How to Garden in Grow Bags for Potatoes, Carrots and More
Happy day my friends. Today I am sharing my experience using simple grow bags to grow my potatoes and carrots. This was a new adventure for me and I have a lot to share about these simple, but effective garden essentials.
Over the years we have grown root vegetables such as potatoes, carrots, onions and beets. Potatoes in particular have always been a struggle. Our soil has a lot of clay and it makes working the soil difficult. After a summer of watering and growing vegetables it makes the soil hard and very difficult to dig through, especially if we have had a dry summer.
This is where these grow bags came into play. I needed a better option. Scratch that….I needed an easier option. I was tired of trying to dig through ”concrete” style dirt, and I wanted an option that I could use during the season at any time.
Advantages to Using Grow Bags
- Grow bags are an affordable option to use in your garden.
- Growing bags have great drainage, are often made of a thick felt fabric which allows for proper drainage. They often have handles as well for easy transportation.
- They are easily reusable and be stored away every winter and do not take up as much space as plastic pots.
- Minimized the amount of weeds, since you have a small area to water and grow vegetables.
- You cant really overwater your potatoes, since the bags drain quite well. One year our garden flooded and because of our clay soil, the ground did not drain fast enough and it ruined our entire crop of potatoes.
- The flaps on the side make it easy to see the growth of your root veggies.
- You can use these grow bags for any other vegetables including tomatoes, sweet potatoes, peppers, lettuce, onions, cucumbers, herbs and more.
- It provides an easy way to change out your garden every year, without committing to one spot. The bags can be moved depending on lighting, weather and more.
- You do not have to tear up the ground, or till anything. You can grown directly on top of the area you want. If you choose to grow them on a concrete pad, remember they will drain and can leave water stains.
Grow Bag Cons
- You may need more frequent watering because of the small growing area. They do tend to dry out a bit faster than direct ground watering.
- You are limited to the amount of veggies (potatoes and more) that you can grow because of the smaller containers. They are about 10 gallon sized bags. Our potato crop os smaller but it consistent. I would rather have a smaller crop that we can actually enjoy, than to lose our entire crop to floods, weather or animals.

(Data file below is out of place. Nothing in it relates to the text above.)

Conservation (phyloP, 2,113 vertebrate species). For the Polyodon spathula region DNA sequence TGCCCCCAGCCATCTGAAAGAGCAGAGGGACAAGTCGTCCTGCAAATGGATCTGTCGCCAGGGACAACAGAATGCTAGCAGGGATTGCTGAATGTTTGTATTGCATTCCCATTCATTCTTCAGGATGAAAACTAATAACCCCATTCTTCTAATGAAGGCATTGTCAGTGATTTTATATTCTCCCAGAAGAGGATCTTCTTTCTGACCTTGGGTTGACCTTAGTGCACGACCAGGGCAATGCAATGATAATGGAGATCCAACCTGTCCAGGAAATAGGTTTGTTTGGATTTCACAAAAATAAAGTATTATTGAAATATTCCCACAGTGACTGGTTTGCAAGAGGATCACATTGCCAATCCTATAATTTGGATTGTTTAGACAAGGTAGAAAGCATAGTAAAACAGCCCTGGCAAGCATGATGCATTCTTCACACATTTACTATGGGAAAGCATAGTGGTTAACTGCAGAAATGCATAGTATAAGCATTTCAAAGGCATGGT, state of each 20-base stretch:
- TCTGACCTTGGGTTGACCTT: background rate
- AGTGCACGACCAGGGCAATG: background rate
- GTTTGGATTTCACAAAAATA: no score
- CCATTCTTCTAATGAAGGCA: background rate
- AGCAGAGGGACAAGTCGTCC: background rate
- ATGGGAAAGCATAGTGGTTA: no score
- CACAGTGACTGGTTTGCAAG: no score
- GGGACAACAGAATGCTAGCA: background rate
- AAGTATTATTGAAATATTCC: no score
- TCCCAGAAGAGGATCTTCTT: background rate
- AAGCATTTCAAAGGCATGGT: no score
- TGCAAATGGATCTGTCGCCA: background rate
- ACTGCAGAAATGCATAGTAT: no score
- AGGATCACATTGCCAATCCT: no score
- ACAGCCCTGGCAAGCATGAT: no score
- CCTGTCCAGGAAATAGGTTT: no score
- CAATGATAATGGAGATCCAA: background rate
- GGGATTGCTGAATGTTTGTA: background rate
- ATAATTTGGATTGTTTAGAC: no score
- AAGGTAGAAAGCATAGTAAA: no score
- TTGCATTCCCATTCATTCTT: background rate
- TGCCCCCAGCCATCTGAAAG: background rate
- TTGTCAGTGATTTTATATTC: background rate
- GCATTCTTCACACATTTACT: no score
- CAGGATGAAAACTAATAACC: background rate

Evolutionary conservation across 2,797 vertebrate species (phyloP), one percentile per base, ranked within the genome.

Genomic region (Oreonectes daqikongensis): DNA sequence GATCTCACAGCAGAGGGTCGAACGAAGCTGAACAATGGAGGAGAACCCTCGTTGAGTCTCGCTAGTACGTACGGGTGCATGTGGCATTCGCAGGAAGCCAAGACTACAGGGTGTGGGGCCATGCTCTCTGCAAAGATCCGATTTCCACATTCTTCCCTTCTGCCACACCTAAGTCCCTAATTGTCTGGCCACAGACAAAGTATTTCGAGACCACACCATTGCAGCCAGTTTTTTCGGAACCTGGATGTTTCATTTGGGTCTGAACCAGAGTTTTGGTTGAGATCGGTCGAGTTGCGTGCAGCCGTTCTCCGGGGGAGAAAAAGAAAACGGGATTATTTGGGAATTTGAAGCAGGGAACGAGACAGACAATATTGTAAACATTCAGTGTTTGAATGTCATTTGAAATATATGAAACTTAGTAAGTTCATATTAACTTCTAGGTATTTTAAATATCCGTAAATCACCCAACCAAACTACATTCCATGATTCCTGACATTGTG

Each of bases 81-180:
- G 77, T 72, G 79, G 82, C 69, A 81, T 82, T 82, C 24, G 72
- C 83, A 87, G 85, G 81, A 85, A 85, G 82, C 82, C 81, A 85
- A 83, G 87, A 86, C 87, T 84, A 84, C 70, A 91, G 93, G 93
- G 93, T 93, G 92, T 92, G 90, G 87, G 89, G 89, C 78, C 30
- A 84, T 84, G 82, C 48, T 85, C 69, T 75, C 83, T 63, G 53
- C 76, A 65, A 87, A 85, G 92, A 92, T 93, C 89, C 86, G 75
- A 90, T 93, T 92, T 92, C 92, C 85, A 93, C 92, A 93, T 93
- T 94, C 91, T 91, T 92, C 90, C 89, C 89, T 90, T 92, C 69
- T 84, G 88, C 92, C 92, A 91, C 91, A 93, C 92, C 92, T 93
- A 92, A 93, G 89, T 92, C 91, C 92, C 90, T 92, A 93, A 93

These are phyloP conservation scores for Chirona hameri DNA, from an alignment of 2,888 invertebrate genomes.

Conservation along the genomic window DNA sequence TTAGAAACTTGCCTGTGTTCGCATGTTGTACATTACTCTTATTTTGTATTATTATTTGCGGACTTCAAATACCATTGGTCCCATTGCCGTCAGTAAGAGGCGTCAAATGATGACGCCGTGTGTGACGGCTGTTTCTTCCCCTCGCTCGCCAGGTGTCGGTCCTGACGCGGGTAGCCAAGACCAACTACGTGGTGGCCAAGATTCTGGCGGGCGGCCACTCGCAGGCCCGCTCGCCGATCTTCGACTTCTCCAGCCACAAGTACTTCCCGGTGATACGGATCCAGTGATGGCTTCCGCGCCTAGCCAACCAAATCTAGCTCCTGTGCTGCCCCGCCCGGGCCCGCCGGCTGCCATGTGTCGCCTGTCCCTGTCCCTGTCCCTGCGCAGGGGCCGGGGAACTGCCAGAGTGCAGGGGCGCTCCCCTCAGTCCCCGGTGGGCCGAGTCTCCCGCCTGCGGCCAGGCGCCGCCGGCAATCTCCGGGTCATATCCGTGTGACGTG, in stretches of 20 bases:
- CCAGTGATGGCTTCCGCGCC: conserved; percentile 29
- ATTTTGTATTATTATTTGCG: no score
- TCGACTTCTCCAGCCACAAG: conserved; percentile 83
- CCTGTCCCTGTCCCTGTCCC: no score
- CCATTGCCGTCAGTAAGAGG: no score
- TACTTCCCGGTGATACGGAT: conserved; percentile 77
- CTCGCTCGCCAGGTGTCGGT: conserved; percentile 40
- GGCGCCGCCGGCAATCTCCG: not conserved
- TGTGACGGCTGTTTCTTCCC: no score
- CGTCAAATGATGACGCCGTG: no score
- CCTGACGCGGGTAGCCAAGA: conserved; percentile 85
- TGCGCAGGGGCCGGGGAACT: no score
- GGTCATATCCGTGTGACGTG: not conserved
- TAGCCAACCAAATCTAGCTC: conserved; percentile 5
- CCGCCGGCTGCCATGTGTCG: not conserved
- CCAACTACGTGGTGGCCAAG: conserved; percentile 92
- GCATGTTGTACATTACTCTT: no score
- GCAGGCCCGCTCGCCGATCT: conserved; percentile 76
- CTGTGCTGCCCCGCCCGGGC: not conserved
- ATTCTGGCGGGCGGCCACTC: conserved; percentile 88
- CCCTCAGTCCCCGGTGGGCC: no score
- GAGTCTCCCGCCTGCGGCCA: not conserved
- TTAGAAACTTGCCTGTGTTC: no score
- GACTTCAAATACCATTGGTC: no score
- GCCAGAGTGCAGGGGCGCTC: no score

FAQs about grow bags
How to use grow bags in your garden:
For me, I like to use my grow bags for veggies such as potatoes and carrots. I feel that the soil is softer and more forgiving and allows the vegetables to grow without limit from the soil.
First choose a location for your grow bag garden:
Choose the ideal place for your grow bags. Ideally for vegetables you want a place with full sun. Some veggies such as lettuce likes a bit of shade.
Second fill your grow bags with garden soil:
It is important to have a good soil to use. I like to use a combination of sand, organic soil, compost and some pearlite. I find that my potatoes grow really well in this environment.
Third, plant your root vegetables or other plants:
Choose your plants and get them planted. If planting potatoes, make sure to cut them and let them dry for about 1 day. Also make sure each potato piece has at least one eye on it. Start by planting adding a layer of soil, then a layer of potato starts, followed by another layer of soil, which is then followed by more potato starts. You will want to do this a couple of times so that you have plenty of starts to grow potatoes from.
You do not need to fill the soil to the top, instead you can add soil slowly as the plants begin to emerge.
Fourth, water and fertilize according to their needs:
Water your plants according to their needs and make sure to fertilize. I have never had issues with overwatering, fungus, or mold in my grow bags. They have great drainage.
Fifth, harvest your vegetables:
Once the veggies have matured, it’s time to harvest! If you are planting potatoes or other root vegetables, the easiest way to harvest them is to dump the grow bags upside down and empty them. You can them easily find the potatoes in the pile of dirt. Other vegetable crops can be harvested the way you need to.
Sixth, empty the bags of soil and store them away while not in use:
If you want to be able to reuse your grow bags, make sure to store them aways where it is nice and dry. Storage is key to being able to reuse these. If they are left outside they will get sun rot.
You can see here that I did not fill my grow bag to the top. As the potato plants begin to emerge, you will be able to add more soil, until you reach the top of the bag. This allows the plant to send out shoots to grow more potatoes.
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